You can't throw a parity party if everyone's not invited, can you?
If by fiat we stopped regular-season play on Sunday, we'd get just two repeat entries in the playoff picture: the ubiquitous Yankees, and the Twins. We could get a third repeater in the Phillies, but they'd have to settle for slipping in as a wild card, not the division champ, and then only after a one-game playoff with the Giants, who would certainly qualify as newbies if they trounced the two-time defending pennant winners. Even that understates the potential for turnover: Change the point in time at which we might arbitrarily end the season by a few days this way or that, and you could wind up with seven new playoff teams instead of five.
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The basis of baseball's biggest rivalry may not make sense, but there is no denying the passion it sparks among fans.
(Editor's note: This is the first installment of Prospectus Perspective, a regular feature that will feature the opinions and perspectives of various Baseball Prospectus authors, notably Christina Kahrl, on a regular basis.)
Buck Showalter faces a challenge with the Orioles, though the subsequent credit and blame he receives will be disproportionate.
Dave Bristol, the manager of the 1980 Giants, once made an announcement to his team: “There will be two buses leaving the hotel for the park tomorrow. The two o’clock bus will be for those of you who need a little extra work. The empty bus will leave at five o’clock”. This is not only funny, but clearly laid out the manager’s expectation: everyone needs extra work. Given that a manager’s major contribution to his team is not in-game moves but in setting a professional tone for the 25 men in his charge, this is exactly the kind of attitude you want. Unfortunately, the 1980 Giants went 75-86, finished 17 games behind the Houston Astros in the National League West, and Bristol, 47, never managed again. A manager can ask, cajole, joke, plead, or beg, but you’re only going to so far with Johnny LeMaster as your shortstop and Terry Whitfield as your No. 5 hitter.
Clubs who are down with re-signing their own free agents get better value than those who sign other people's players.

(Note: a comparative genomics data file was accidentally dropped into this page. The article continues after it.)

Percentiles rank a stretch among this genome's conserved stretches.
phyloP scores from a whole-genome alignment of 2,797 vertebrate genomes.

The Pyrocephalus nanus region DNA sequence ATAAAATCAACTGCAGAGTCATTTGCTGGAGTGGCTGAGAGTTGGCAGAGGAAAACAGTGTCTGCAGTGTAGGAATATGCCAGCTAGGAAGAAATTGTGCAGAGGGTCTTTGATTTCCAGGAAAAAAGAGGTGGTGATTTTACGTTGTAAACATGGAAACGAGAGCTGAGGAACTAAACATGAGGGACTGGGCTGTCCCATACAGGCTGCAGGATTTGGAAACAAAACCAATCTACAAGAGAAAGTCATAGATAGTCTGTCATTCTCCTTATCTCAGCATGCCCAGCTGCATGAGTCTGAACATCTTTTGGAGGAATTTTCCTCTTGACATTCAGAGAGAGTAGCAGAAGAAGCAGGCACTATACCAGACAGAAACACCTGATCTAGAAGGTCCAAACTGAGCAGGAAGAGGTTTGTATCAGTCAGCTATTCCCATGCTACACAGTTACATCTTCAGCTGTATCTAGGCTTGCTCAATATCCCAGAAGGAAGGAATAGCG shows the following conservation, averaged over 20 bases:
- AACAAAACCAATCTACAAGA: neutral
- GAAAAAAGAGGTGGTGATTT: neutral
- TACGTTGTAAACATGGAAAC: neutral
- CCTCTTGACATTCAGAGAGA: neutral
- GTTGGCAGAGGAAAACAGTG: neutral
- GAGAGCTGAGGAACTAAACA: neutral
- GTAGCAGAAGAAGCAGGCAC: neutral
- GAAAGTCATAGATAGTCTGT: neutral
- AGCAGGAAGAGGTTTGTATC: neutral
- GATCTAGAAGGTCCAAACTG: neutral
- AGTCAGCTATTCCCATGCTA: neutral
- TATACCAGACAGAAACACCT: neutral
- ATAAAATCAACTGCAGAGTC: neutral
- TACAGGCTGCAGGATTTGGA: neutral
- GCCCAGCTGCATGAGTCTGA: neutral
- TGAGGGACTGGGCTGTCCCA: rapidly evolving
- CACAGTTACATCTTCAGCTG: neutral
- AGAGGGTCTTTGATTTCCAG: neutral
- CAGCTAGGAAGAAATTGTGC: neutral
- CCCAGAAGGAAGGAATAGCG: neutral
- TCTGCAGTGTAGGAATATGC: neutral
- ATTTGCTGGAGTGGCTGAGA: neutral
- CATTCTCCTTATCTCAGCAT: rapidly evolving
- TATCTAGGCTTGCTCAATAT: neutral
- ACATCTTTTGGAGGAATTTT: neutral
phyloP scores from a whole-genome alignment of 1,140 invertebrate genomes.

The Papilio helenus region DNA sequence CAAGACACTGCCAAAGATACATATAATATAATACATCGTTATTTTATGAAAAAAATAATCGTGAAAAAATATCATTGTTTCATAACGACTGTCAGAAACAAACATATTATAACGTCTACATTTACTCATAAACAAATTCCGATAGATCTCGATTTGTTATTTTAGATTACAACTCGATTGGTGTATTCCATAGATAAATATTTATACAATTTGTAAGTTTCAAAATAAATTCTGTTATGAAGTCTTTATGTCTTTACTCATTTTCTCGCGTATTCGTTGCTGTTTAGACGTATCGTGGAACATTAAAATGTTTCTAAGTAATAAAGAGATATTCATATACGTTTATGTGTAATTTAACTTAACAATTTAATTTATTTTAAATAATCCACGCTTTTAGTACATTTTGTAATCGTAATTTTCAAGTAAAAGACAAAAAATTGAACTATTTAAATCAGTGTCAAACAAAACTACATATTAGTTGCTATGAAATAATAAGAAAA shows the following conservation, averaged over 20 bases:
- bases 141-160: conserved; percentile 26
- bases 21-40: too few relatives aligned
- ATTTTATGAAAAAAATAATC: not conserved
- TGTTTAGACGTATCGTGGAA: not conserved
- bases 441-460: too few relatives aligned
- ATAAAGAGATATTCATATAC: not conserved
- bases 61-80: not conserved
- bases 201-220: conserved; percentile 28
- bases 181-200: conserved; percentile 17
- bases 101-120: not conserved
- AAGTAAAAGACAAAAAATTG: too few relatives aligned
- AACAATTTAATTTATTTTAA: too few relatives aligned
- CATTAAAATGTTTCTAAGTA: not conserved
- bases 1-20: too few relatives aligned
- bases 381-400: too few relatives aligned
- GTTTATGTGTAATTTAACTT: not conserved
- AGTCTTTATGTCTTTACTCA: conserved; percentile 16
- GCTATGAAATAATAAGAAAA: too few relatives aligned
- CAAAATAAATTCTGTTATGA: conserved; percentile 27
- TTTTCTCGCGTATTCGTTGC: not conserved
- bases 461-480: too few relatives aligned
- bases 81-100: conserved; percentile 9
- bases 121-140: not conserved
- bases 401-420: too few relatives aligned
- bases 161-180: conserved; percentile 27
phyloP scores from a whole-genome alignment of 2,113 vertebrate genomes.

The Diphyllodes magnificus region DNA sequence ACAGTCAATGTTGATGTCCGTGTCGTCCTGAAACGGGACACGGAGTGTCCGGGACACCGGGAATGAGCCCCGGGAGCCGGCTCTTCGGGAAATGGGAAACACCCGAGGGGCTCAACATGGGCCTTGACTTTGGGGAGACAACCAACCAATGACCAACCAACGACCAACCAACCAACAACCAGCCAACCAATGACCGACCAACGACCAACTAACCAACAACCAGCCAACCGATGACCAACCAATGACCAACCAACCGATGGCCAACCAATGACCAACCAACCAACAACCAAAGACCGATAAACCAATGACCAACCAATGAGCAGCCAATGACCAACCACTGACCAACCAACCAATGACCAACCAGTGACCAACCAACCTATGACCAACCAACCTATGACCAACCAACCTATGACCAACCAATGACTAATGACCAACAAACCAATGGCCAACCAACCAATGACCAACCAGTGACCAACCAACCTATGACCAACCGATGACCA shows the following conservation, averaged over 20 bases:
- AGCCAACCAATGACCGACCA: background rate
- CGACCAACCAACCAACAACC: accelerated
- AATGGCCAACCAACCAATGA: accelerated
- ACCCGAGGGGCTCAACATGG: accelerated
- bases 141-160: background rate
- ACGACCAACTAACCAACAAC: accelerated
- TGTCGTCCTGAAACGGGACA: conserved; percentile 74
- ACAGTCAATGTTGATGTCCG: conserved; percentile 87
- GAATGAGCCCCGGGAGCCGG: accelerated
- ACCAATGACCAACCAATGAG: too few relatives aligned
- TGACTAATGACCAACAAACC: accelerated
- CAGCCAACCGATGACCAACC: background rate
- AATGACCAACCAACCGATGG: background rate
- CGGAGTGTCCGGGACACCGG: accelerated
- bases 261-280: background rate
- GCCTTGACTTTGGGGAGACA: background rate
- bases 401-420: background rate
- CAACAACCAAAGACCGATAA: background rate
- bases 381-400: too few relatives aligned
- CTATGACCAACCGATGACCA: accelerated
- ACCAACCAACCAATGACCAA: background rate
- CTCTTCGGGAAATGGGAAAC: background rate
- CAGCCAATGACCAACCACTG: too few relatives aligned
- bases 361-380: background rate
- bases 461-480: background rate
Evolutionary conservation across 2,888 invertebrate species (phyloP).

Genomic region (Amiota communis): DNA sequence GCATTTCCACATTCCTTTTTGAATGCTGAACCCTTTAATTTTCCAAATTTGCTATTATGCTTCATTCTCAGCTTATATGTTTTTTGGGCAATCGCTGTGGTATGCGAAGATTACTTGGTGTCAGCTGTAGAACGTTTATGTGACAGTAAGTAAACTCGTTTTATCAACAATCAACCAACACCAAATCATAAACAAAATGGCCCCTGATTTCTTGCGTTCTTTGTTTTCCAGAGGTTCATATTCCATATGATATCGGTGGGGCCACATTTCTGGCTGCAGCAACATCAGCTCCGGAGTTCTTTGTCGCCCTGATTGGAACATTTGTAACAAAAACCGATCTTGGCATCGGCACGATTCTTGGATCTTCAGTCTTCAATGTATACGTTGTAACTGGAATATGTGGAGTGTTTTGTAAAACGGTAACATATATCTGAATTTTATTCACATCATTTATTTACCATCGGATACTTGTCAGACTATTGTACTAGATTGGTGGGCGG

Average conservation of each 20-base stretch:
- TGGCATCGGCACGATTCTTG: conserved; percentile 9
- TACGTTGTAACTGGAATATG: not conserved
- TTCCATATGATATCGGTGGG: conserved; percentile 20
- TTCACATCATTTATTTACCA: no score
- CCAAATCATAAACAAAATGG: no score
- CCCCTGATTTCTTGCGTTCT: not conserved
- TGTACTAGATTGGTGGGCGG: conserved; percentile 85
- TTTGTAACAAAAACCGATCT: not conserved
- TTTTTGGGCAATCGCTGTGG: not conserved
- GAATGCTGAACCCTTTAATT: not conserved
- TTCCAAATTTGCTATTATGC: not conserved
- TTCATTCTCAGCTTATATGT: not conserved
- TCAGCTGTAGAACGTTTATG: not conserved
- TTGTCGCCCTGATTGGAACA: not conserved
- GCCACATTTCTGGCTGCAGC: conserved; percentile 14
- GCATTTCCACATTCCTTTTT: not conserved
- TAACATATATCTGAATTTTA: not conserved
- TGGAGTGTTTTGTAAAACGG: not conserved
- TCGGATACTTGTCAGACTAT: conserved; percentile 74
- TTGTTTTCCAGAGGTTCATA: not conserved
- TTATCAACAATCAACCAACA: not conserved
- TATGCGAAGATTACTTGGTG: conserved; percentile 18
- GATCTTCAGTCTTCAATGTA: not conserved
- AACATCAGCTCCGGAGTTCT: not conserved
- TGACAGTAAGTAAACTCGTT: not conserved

After remembering the 1981 hit "Should I Stay or Should I Go" by The Clash with last week’s title on the same topic, we move forward a decade to a 1991 Naughty by Nature hit—and we introduce the money to the equation this time (if you’re down with that). In this article, I will show that players who re-sign with their clubs on multi-year deals provide far more bang for their buck than players who sign contracts with new teams.
Saving the West for last, a few exciting fights for position-playing roles, plus the usual mulling of aspiring fifth men.
To complete my perhaps overly terse-for me, at any rate-series review job battles for starting jobs in the majors, we now turn to the NL West. Admittedly, part of the exercise here for me was to make sure that I turn over to positions and considerations that, too often, do not comprise core considerations for Transaction Analysis: the guys who get punted from Triple-A and back again, the damned and doomed who need to adapt to a shuttle-born existence between the dubious glory of third lefty-dom, spot starting in the rotation because some high-maintenance thirtysomething needs skipping, or the outfielder who plays because somebody's hammy's barking or the like. That's the stuff that, admittedly, is relatively minor stuff, the endless churn that I can't help but find fascinating on one level, but also have to admit impacts a season, a team, or your fantasy squad very little, if at all. Or, as another way to put it, if you're concerned about the whereabouts of Doug Slaten, you're with me in the ranks of the few, the proud, the players in the deepest of leagues, or the folks who don't play Wii in their spare time.
NL players to watch in spring training, Tony Blengino dishes on the Mariners' statistical approach, and other news and notes from around the majors.